"I don't feel like I have to worry," Beltran said. "The pain that I felt last year, it bothered me to walk. It bothered me to do everything. I've been walking here, and I don't feel that sensation."
Reaching on an error in the fourth inning, Beltran felt pain for the first time as he led off first base. Though he played an additional inning in the field, Beltran alerted trainer Ray Ramirez to his condition shortly thereafter, prompting the Mets to remove him from the game.
"I have to be smart about it," Beltran said. "I just can't go out there feeling like that. It's not right."
There is reason for concern regarding Beltran, who underwent arthroscopic right knee surgery in January. Originally expected back by May, he did not wind up returning until the first game after the All-Star break. Since his return, Beltran has had no setbacks -- though he did sit out a game last month with tendinitis in his left knee -- a result of overcompensating during his recovery.
Beltran, 33, also underwent surgery on both knees prior to the 2008 season.
"This is the first time that we've really had an issue with that knee since he's been back," Mets manager Jerry Manuel said. "He's been pretty good for the most part."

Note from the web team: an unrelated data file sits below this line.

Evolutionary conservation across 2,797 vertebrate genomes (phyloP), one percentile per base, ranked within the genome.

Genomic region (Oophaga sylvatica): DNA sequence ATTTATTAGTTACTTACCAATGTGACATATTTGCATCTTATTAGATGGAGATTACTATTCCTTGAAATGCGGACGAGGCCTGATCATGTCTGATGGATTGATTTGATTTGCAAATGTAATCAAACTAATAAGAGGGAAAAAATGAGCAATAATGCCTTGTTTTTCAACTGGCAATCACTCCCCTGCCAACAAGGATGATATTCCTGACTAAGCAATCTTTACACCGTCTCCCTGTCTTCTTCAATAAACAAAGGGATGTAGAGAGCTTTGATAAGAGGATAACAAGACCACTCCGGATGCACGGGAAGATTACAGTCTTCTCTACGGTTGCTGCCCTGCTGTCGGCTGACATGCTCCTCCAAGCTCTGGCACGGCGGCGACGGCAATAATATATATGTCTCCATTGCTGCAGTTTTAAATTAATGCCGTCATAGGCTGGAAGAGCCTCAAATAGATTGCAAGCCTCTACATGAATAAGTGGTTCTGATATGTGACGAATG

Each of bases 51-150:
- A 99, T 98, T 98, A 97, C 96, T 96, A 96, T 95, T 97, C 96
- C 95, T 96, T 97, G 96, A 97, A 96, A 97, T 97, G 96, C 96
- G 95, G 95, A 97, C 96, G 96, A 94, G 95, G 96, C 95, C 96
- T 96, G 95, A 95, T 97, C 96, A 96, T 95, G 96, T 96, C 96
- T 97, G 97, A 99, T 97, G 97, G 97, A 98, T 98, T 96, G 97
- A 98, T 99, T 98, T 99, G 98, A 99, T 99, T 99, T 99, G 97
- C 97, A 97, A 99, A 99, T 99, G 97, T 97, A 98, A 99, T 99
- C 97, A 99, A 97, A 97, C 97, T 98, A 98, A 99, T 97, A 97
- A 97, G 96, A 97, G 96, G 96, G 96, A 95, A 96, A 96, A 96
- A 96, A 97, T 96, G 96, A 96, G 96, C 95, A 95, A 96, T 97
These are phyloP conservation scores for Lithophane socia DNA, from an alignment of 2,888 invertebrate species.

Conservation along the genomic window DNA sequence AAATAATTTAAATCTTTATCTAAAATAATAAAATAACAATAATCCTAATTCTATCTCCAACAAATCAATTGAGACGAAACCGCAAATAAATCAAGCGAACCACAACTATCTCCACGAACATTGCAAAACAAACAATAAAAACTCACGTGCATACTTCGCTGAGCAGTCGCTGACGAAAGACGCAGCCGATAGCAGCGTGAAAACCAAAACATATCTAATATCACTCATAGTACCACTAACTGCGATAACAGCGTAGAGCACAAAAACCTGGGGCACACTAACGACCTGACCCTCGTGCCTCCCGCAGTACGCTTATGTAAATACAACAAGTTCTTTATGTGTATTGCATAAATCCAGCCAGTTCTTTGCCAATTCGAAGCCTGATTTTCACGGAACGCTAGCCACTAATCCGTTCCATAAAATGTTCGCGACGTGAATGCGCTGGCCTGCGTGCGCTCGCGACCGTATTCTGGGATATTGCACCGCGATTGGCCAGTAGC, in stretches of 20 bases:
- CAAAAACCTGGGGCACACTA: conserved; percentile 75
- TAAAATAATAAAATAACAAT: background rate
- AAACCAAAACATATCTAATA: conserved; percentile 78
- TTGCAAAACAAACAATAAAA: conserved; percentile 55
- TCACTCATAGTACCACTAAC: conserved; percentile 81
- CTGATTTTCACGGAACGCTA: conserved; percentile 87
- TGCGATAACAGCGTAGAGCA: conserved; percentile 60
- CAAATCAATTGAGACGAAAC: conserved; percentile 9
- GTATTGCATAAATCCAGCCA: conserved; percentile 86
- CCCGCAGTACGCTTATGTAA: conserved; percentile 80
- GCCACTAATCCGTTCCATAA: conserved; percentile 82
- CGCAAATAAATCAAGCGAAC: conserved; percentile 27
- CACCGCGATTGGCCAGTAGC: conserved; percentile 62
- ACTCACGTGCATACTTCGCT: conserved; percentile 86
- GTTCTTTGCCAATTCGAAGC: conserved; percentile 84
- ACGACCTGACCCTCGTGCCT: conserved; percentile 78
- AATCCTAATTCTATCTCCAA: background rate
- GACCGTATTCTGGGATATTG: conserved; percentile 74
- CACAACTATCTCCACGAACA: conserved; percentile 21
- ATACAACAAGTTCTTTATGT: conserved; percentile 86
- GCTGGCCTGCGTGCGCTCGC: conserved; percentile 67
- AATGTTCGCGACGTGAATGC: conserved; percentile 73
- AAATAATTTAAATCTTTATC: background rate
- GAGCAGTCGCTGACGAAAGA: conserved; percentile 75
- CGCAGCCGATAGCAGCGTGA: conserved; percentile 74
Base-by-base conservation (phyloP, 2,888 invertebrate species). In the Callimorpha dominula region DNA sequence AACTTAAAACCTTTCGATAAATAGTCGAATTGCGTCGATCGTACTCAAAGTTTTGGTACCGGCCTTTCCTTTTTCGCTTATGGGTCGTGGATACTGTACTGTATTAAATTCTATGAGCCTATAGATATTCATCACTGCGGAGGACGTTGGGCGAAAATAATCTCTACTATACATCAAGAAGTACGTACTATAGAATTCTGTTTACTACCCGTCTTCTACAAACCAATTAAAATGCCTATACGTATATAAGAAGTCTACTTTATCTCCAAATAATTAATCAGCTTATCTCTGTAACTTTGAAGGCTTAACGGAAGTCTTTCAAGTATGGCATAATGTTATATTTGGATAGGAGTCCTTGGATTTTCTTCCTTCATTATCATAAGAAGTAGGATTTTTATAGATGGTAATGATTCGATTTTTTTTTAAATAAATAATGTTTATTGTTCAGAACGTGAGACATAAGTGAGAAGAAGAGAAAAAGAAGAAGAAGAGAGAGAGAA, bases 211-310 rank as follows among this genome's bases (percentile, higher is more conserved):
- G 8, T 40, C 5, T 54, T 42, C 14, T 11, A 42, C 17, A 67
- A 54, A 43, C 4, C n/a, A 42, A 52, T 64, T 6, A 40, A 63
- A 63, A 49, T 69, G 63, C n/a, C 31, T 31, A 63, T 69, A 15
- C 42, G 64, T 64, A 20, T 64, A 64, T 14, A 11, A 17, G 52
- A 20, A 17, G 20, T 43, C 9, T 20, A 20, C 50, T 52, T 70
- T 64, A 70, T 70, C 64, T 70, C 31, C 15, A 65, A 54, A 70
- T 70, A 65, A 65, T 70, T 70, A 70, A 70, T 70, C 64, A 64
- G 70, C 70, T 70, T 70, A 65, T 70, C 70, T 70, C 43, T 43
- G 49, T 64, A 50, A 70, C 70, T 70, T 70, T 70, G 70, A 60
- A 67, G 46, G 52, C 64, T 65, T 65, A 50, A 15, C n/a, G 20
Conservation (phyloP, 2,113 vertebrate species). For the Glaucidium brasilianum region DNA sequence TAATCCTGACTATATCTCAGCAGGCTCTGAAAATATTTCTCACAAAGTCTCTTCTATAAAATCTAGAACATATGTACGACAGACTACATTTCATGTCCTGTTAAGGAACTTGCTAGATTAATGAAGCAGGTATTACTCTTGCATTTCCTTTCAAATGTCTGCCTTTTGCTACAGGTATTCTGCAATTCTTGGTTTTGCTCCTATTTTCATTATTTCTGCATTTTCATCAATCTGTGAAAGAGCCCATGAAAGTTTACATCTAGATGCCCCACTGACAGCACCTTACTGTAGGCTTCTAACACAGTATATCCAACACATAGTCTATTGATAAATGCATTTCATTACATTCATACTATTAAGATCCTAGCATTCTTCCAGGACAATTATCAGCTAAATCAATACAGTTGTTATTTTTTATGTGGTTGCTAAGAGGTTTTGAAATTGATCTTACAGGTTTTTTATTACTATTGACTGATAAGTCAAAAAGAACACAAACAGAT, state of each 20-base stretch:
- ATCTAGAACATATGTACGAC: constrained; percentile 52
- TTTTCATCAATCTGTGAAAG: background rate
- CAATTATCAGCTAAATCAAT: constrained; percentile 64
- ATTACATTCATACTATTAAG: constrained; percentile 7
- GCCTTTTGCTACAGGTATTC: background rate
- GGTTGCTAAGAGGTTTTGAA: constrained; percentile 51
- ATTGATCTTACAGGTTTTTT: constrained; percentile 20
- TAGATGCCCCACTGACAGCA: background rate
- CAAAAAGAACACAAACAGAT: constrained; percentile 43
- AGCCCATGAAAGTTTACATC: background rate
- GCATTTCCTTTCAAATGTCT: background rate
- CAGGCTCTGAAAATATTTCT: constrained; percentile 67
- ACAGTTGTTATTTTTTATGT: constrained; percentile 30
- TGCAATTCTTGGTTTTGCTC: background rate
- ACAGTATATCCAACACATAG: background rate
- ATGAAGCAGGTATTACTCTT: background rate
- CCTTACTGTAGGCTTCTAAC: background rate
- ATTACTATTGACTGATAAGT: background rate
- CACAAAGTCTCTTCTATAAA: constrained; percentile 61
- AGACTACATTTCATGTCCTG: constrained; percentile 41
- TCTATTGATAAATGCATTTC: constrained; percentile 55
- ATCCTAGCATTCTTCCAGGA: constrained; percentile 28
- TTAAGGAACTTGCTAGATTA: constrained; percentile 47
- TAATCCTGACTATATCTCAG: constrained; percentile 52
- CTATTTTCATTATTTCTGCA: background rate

After struggling on both offense and defense upon his return, Beltran had finally begun hitting with consistency in September, entering Tuesday's play batting .364 with five home runs over his last 17 games.
Now, his team may have to stall that momentum. With just six games remaining in the regular season, it seems unlikely that the Mets would allow Beltran to play again this year. But they will wait for the results of Wednesday's MRI before making any decisions.
"Honestly, in my heart, I don't feel like I have to worry," Beltran said. "I felt something. I don't know what it is. But after being back and being able to play all these games, I didn't feel anything until today. So let's see what happens."